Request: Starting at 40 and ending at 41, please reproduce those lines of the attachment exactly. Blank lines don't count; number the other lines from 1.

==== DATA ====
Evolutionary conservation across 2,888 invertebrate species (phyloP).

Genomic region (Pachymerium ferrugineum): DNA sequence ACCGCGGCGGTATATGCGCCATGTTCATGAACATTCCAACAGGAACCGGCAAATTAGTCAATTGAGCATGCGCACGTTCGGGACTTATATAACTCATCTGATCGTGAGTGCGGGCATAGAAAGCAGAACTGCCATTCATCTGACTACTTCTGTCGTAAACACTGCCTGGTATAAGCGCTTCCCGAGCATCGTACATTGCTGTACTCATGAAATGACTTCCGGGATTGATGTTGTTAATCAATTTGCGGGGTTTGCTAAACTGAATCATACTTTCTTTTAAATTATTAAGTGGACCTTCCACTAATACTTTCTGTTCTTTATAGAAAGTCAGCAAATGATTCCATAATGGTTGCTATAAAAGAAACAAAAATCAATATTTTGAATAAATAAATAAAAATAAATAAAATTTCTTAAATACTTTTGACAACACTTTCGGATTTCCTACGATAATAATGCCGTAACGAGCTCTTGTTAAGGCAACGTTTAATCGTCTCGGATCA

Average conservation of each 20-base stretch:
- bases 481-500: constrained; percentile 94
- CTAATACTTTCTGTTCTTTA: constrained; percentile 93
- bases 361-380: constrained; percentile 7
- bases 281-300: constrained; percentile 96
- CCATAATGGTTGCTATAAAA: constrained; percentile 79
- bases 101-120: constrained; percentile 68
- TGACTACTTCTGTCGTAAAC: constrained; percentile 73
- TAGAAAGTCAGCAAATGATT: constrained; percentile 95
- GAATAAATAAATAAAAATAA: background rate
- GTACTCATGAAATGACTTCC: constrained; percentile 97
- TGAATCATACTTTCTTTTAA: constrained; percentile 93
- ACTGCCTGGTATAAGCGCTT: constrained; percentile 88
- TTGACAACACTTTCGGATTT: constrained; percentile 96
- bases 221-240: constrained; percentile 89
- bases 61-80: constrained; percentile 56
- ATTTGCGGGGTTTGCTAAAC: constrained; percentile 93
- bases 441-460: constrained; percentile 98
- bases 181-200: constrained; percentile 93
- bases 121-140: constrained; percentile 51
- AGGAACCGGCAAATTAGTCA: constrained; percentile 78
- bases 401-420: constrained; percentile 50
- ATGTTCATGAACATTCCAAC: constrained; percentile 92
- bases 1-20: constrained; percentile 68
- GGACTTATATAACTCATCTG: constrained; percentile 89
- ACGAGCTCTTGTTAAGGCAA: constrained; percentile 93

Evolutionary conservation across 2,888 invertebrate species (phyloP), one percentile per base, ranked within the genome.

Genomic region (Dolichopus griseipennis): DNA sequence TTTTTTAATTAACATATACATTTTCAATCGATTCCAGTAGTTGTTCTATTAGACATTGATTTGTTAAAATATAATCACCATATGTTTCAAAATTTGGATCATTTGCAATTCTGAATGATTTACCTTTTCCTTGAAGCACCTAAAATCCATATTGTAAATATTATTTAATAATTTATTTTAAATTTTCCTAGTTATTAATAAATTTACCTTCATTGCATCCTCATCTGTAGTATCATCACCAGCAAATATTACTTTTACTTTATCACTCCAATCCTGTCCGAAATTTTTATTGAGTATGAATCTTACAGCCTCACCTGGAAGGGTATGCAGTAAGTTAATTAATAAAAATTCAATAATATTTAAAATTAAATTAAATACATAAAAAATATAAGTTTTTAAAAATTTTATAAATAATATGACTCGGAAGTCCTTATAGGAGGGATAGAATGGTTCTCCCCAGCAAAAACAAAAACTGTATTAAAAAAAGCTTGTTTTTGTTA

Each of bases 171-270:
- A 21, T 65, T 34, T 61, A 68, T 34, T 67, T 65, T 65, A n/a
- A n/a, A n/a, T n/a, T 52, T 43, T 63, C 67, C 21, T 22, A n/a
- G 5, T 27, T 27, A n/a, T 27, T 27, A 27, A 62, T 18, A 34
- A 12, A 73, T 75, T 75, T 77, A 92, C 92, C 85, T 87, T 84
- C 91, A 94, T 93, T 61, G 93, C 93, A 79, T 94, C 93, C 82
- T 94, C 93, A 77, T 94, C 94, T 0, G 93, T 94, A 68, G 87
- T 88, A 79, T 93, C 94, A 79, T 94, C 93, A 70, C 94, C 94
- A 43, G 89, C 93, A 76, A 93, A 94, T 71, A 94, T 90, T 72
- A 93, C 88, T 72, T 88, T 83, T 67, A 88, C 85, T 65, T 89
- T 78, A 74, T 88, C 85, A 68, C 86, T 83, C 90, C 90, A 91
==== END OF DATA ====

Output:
- A 93, C 88, T 72, T 88, T 83, T 67, A 88, C 85, T 65, T 89
- T 78, A 74, T 88, C 85, A 68, C 86, T 83, C 90, C 90, A 91